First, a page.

Historic Louisiana flood won’t end anytime soon —Governor

Scenes of affected areas after the flood, which was said to be worst since 1998. PHOTO: TWITTER

Louisiana Governor John Bel Edwards called the widespread flooding spawned by the region’s pounding rain across the southern part of the state a “truly historic event” that won’t be over anytime soon.

The rain battered the parishes around Baton Rouge and is expected to move west, he said at a news conference Saturday.

There are record levels of flooding and cresting along rivers and creeks that will affect homes, roads and driveways, he said.

“This is a major disaster,” the governor said. “This is an ongoing event and we are still in the response mode.”

At least three people have died so far as a result of the flooding sweeping through south Louisiana, officials said.

The body of a 30-year-old woman was recovered Saturday afternoon in St. Helena Parish, Michael Martin, the chief of operations for St. Helena Parish Sheriff’s Office, said The woman was travelling with her husband and mother when their vehicle was swept away by the flood. Her mother and husband were rescued.

Officials have not released the name of the woman.

She is the second known flood victim in St. Helena Parish. Samuel Muse, 54, of Greensburg died when his vehicle was submerged Friday after a portion of Highway 10 collapsed at Darlings Creek, CNN-affiliate WAFB reported.

“At this time, troopers believe that Muse attempted to drive through high water and his vehicle was swept off the road,” the Louisiana State Police said.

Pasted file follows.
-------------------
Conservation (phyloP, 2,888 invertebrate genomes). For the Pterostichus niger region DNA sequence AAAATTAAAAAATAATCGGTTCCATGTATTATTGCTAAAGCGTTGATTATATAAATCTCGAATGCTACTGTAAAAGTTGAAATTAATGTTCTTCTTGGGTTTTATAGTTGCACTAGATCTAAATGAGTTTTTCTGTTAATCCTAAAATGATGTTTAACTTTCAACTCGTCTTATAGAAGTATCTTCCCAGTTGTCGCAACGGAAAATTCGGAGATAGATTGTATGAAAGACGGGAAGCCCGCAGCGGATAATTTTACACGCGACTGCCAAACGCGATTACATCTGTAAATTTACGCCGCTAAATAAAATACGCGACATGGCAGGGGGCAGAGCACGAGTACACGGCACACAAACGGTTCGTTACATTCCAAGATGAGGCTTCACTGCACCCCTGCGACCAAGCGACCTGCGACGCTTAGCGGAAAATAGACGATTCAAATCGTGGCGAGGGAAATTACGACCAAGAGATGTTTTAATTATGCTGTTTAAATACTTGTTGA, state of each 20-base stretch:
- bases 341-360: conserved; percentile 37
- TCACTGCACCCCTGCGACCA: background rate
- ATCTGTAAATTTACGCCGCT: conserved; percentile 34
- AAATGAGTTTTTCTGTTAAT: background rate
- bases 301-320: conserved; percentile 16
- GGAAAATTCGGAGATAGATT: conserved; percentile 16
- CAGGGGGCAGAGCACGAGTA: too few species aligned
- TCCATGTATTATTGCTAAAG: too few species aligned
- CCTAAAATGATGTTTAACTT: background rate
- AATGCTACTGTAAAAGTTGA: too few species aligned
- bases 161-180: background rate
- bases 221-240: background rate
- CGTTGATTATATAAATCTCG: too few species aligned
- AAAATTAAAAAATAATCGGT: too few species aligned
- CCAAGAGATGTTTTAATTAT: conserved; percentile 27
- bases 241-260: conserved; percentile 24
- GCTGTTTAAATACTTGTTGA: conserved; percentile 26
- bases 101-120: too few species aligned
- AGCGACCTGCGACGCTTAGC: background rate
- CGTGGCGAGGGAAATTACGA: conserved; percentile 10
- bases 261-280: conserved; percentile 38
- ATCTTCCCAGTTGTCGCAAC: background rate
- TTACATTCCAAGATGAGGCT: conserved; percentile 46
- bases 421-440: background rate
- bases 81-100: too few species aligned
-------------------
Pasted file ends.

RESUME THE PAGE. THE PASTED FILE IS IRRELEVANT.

The state’s first flood-related fatality happened in East Baton Rouge Parish on Friday. A 68-year-old man drowned when he slipped and fell in flood water.

There was almost a fourth victim, but three men in a boat stumbled on the woman’s nearly submerged convertible just in time, and struggled to pull her out as the car filled with water.

“Oh my God, I’m drowning, I’m drowning,” the woman said in a faint voice, as captured in a video given to CNN.

“We’re coming, we’re coming,” one of the men said. They tried to smash the passenger side window.

“Please help me,” the woman said.

One man asked for a knife to cut the soft top and hopped on the trunk of the car, which was still sticking in the air with the rest of the car nose-dived into water, quickly sinking.

As the underwater car started to float away under his weight, the man jumped into the water, frantically ripping at the soft top to no avail; then he reached in the car’s driver-side window, trying to reach the victim.

Just when it looked like she was lost, the woman stuck her arms out of the water toward him. He got a good hold and pulled her to safety.

She popped up through the water and announced they needed to rescue one more victim.

“Get my dog, get my dog,’’ she said, her frantic voice, choked with water. “Get my dog, now. I’ll go down.”

“I can’t get the dog,” he said, as he felt inside the submerged convertible.

He ducked under the water to reach into the car.

“Maybe she’s gone,” said one of the men in the boat.

“No — she better not be,” the woman said, her voice strained.

The rescuer re-emerged and exhorted: “I got your dog.”

He held up the small, white, terrier-looking creature, turned to the victim and in a calmer, more exhausted but happy voice said: “Swim for the boat.”